Celebrating Easter in a big way


Oklahoma congregation proclaims the gospel through pageant

By Myra Holmes

Preparing for Resurrection Sunday at Pine Acres Church (PAC), Weatherford, Okla., not only means reflecting on human sin and Christ’s sacrifice, but also building sets, memorizing lines, practicing music and inviting neighbors. Every other year, PAC produces an Easter pageant with a scope that defies the size of the congregation. This year’s pageant will be the eighth or ninth for PAC.

“I am always proud of our church,” says Tony Cannon, pastor of worship and music. “We take this on as a church ministry—not a Tony Cannon or a music ministry, but a church ministry. Our people invite people. They roll up their sleeves and give endless hours toward the production. They support it financially and bathe it in prayer so we all might be used in spreading the wonderful story of the love of Christ.”

About 250 people, give or take, attend PAC on any given Sunday; about 174 volunteered in some way for the church’s 2009 pageant. Those volunteers include 35-40 choir members, as well as actors, set builders, decorators, advertising organizers, ushers, script writers, cooks, clean-up crew and more.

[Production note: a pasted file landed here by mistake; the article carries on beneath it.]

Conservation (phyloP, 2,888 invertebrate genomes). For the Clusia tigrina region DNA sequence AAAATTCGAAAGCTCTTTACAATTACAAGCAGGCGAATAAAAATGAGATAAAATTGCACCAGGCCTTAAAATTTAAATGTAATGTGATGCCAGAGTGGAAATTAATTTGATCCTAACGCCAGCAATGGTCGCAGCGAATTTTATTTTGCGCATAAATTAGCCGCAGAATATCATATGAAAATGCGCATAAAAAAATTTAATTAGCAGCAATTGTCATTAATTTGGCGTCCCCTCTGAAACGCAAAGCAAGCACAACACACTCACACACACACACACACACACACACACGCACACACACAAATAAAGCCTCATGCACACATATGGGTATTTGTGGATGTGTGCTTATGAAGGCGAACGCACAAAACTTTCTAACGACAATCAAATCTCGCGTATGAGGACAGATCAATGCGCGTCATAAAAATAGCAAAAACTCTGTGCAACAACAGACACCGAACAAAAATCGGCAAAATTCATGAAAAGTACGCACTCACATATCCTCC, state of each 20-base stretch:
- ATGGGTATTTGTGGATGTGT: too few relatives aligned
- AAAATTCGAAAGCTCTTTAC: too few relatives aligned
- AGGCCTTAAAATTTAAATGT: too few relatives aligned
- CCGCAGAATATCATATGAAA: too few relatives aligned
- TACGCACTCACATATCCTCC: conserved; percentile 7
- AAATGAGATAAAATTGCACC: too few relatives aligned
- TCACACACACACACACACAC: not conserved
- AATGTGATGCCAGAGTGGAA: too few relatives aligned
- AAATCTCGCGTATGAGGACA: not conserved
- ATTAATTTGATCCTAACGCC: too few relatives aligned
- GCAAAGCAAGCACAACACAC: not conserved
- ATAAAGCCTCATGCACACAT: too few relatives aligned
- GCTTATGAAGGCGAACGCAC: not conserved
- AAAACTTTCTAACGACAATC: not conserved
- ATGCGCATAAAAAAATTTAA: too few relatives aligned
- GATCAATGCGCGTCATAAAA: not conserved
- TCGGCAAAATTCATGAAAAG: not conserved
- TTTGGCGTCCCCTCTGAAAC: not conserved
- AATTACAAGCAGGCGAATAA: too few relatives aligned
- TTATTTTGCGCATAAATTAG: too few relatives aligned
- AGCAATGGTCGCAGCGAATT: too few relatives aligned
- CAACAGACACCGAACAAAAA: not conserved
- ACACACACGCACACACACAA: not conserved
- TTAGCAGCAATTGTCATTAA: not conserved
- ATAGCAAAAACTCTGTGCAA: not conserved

The congregation also supports the pageant with their dollars. Each pageant costs anywhere from $7,000 to $12,000—a modest amount compared to $100,000 for some similar productions. That cost includes theatrical lighting and hired sound personnel for a professional-level experience. PAC does not include the pageant cost in the regular budget, nor do they charge for tickets, so the pageant is funded entirely from donations.

In order to put their personal stamp on the pageant, PAC writes their own script and chooses their own music, a process that takes a small committee an entire year. “We don’t want the traditional Easter pageant presentation,” says Cannon. “We choose to add a modern day experience into the mix of our music.” He says it’s not uncommon to hear that the PAC pageant rivals much larger, more well-known productions. This year’s story line features a CIA agent who must investigate several Scriptural clues in order to claim a large inheritance. In the end, the agent finds that her greatest inheritance is salvation through Jesus.

This year’s pageant will take place in three showings April 22-24 in the local high school’s new fine arts auditorium, which seats 975. Cannon says they have no idea how many people will come, but in past years, attendance has ranged from 1400-1500 people.

Any time a church can present the gospel to a crowd like that, it’s outreach, says Cannon. He says that past pageants have inspired people to receive Christ, attend church or seek out more information. And investing so much time in the story of the gospel often deepens the faith of cast members as well. “Our number one goal is to present the gospel so anyone can understand the story of God’s love.”


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